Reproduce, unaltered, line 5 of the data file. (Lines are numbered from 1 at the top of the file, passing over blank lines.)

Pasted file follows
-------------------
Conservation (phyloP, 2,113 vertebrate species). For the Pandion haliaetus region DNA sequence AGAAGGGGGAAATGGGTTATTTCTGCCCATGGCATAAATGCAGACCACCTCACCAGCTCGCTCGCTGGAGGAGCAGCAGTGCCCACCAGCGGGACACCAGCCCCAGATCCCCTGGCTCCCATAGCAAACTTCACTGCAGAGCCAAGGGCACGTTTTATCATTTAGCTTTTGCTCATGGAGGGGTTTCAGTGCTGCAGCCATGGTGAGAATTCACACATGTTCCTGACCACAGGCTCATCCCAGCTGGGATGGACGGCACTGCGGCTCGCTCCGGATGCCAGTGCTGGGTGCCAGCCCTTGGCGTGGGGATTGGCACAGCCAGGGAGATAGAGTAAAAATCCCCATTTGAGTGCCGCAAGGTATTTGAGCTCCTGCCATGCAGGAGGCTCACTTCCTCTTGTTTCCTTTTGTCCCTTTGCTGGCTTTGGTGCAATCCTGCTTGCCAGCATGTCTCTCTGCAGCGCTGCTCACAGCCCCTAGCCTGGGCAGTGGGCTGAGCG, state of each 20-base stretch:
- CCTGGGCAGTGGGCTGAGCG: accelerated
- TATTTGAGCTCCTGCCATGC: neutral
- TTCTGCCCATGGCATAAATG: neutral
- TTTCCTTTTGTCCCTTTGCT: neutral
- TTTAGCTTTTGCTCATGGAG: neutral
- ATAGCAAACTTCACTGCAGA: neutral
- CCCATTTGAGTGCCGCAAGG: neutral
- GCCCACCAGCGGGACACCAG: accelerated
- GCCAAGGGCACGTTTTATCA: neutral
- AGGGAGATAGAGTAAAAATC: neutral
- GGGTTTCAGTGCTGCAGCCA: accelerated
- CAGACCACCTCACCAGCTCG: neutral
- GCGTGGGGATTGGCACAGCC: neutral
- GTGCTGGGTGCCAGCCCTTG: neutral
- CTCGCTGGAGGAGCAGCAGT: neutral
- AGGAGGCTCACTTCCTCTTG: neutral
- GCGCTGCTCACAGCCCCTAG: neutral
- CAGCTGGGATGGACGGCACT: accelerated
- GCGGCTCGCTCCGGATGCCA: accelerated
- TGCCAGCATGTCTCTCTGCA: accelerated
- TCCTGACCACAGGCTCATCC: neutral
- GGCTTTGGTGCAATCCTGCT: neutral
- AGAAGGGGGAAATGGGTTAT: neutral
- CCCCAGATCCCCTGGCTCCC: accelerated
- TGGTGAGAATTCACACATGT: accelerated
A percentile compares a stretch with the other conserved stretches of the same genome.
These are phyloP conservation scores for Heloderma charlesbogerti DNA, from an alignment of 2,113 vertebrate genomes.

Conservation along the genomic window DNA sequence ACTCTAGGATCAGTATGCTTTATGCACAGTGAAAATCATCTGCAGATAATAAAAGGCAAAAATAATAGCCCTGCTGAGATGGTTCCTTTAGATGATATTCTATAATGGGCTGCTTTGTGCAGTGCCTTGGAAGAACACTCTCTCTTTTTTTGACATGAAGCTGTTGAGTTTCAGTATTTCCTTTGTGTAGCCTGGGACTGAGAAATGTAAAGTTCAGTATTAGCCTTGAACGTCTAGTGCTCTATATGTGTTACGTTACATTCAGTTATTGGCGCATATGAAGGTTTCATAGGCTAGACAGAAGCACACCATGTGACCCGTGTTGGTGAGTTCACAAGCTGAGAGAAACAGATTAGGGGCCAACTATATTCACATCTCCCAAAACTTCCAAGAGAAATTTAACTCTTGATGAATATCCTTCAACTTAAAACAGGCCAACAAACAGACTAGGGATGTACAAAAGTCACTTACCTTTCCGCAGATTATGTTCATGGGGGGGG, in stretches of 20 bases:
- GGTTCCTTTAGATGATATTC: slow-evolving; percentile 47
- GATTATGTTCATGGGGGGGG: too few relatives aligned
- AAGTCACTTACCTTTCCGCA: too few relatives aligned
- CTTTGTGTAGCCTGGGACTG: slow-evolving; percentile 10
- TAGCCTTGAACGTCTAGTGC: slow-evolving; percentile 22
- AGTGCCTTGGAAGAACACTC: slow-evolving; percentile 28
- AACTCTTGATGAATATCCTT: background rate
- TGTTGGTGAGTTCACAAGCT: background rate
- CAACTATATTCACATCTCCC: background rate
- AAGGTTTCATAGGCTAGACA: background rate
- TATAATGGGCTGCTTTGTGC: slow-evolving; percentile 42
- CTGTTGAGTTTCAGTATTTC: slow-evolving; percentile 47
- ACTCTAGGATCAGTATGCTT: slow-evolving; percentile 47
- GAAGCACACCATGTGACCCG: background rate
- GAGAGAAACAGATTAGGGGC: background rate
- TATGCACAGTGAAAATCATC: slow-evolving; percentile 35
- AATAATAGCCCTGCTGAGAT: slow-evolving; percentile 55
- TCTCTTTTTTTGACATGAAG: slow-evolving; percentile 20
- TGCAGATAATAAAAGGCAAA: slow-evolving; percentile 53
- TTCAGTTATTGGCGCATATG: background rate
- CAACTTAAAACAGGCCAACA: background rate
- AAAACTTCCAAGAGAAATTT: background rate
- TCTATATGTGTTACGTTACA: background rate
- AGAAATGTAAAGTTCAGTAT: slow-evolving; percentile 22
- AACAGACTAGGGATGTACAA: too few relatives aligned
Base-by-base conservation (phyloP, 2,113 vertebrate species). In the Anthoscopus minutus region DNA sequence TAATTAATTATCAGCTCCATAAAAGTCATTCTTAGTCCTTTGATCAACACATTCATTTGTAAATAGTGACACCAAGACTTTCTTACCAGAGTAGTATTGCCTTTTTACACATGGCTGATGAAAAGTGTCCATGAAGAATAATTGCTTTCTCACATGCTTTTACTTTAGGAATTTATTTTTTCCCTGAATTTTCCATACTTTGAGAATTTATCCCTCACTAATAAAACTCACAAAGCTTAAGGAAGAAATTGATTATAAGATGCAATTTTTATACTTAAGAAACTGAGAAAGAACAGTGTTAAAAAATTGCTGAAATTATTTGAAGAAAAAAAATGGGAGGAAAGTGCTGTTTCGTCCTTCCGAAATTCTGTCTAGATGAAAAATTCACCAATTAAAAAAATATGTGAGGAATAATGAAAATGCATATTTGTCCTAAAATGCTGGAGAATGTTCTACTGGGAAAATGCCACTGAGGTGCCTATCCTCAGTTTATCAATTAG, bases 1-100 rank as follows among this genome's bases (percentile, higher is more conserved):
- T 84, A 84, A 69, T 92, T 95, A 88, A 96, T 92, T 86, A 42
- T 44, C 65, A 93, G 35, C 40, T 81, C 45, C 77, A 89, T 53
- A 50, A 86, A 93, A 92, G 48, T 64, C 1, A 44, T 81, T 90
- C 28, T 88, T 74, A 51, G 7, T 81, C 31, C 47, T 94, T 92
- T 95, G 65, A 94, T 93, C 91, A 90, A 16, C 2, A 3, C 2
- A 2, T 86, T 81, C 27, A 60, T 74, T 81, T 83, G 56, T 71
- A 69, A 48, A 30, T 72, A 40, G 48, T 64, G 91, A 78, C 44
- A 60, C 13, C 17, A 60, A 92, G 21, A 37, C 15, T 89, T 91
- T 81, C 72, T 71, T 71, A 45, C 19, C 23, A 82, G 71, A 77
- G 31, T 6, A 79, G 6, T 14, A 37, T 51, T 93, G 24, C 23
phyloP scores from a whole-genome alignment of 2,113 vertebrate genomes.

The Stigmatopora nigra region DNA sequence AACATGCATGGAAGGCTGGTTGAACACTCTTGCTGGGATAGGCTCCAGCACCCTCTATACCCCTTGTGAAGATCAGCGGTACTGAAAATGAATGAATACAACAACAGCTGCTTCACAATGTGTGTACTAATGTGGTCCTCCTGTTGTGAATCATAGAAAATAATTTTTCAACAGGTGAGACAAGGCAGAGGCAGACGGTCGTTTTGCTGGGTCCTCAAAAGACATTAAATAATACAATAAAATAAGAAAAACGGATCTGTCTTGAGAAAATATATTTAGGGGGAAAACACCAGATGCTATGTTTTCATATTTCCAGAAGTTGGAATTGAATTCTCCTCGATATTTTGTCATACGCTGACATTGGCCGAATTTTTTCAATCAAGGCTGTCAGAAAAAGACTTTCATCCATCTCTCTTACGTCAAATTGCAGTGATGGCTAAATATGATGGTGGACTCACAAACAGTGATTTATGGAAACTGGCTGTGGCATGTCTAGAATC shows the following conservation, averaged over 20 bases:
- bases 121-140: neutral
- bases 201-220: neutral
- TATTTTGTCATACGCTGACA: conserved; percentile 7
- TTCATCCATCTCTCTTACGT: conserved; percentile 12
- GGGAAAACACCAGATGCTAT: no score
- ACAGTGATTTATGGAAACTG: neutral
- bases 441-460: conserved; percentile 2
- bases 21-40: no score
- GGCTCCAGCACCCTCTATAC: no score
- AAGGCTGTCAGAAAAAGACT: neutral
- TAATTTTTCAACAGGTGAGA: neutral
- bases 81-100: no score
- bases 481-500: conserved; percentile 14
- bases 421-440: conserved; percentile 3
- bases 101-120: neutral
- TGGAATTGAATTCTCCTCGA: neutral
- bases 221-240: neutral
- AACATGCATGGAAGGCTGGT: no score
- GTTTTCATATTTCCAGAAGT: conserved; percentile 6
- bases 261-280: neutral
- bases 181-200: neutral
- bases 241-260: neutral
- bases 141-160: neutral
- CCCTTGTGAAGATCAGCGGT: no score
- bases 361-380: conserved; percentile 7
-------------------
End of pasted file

- TTTCCTTTTGTCCCTTTGCT: neutral